Garden Living (and Eating)

What better way to celebrate the release of Lykke Li’s new album Wounded Rhymes (available on Amazon or iTunes) than to talk Sweden? When perusing {frolic!} — a new discovery, to me — I was reminded of a lovely little find I discovered in Stockholm a couple years ago, thanks to some friends. We were taking advantage of a particularly beautiful April day, weather-wise, by wandering around Djurgården (which roughly translates to “game park”), and we ended up at Rosendals Trädgård (Rosendal’s Garden). We bought some drinks and treats at the café and spent at least an hour just sitting around and taking in the surroundings, which included a lot of young Swedish children. We didn’t actually spend much time exploring the garden itself, but I made a mental note that day that I had to return to Rosendals if ever I went back to Stockholm.

And return I did, in June of last year. I brought my parents and proudly “showed off” the garden. For some reason, even though a) I didn’t happen upon it myself and b) it’s well known, it always felt like a secret to me. If I lived full-time in Stockholm, I would bring all my friends along so that they could discover it, too. I’ve only been to Rosendals twice, but it became one of my favorite Stockholm places before our first time there had even come to an end. For lack of a better description, there’s just something about it.

In addition to flowers, vegetables, herbs, and other various plants, Rosendals boasts a lovely little café, where all the ingredients used are organically grown. (As the website says, you can also purchase much of what Rosendals grows at the Plant and Garden Shops located on the grounds.) The café itself is pricey (even for Stockholm standards), but it’s well worth a browse anyway. From the traditional Swedish kannelbulle (cinnamon bun) and mjuk kaka med kardemumma (soft cake with cardamom) to various soppor (soups) and smörgåsar (sandwiches), it’s hard to go wrong.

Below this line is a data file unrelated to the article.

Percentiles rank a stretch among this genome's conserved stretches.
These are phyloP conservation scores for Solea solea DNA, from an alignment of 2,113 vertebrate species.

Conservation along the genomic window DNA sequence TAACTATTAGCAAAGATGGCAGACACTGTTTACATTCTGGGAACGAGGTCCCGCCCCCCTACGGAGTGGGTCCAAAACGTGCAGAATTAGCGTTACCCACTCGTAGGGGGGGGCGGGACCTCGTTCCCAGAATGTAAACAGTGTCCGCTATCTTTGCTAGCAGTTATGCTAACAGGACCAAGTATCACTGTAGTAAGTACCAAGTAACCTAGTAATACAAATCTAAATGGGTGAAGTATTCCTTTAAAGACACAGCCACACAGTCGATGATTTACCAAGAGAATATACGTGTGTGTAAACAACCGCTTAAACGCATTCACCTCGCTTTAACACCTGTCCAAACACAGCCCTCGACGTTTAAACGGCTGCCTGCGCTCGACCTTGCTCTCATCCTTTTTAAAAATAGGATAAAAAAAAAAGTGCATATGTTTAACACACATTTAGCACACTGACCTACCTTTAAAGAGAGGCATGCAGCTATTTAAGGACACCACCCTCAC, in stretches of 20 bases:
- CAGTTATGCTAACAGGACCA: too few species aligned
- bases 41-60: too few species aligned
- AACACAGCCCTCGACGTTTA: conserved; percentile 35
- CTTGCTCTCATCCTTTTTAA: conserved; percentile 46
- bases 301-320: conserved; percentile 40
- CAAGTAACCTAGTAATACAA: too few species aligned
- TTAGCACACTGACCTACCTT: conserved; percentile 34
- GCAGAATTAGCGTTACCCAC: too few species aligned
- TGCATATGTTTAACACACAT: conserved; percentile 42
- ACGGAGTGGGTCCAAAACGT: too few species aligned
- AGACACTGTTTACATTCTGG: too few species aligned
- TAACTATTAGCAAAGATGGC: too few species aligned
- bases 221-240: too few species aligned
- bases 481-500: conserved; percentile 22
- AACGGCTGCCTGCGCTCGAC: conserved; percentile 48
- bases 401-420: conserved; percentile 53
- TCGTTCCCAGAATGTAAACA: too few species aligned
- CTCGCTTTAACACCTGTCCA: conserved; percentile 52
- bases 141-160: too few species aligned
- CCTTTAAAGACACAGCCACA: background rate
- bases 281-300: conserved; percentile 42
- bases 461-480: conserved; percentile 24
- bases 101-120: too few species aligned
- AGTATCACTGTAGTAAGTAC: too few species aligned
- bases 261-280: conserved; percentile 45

Clockwise from top left: the Plant Shop; various treats on display at the café; chocolate cake with whipped cream; soft cake with cardamom

I guess I should note that you probably can’t go wrong. There were, of course, so many options, but since there were only three of us, we had to pick and choose. I can’t remember what I had (can you believe it?!), but I can verify that the morotskaka (carrot cake) was, in addition to being beautifully decorated, quite yummy. And that’s coming from someone who isn’t all that crazy about carrot cake. We decided that the red pepper heart that came with my mom’s salad (see below) was an homage to the wedding of Sweden’s Crown Princess Victoria to (Prince) Daniel Westling, which was happening that very day. Then again, it’s also possible that Rosendals just likes to put a smile on people’s faces.

Rosendals Trädgård is part of what makes Stockholm such a great city. It’s tucked away on one of the city’s many islands, and I get the feeling that, even if I were to go back ten more times, it would still feel special each time. I guess the Brooklyn Botanic Garden would come closest as New York’s answer to Rosendals. I haven’t been there in ages, though, so I either don’t know what I’m talking about or just gave myself an excuse to go there — for research, of course (not that an excuse is needed)!

Do you have any suggestions about stateside answers to Rosendals?

P.S. “Sadness is a Blessing” is my favorite Lykke Li song off her new album.

All photos taken by Taking of Toast in June 2010.


2 thoughts on “Garden Living (and Eating)

    • Good question! Definitely Kaffekoppen in Gamla Stan, for the mochaccinos, and probably Stadshuset (City Hall), for the views.

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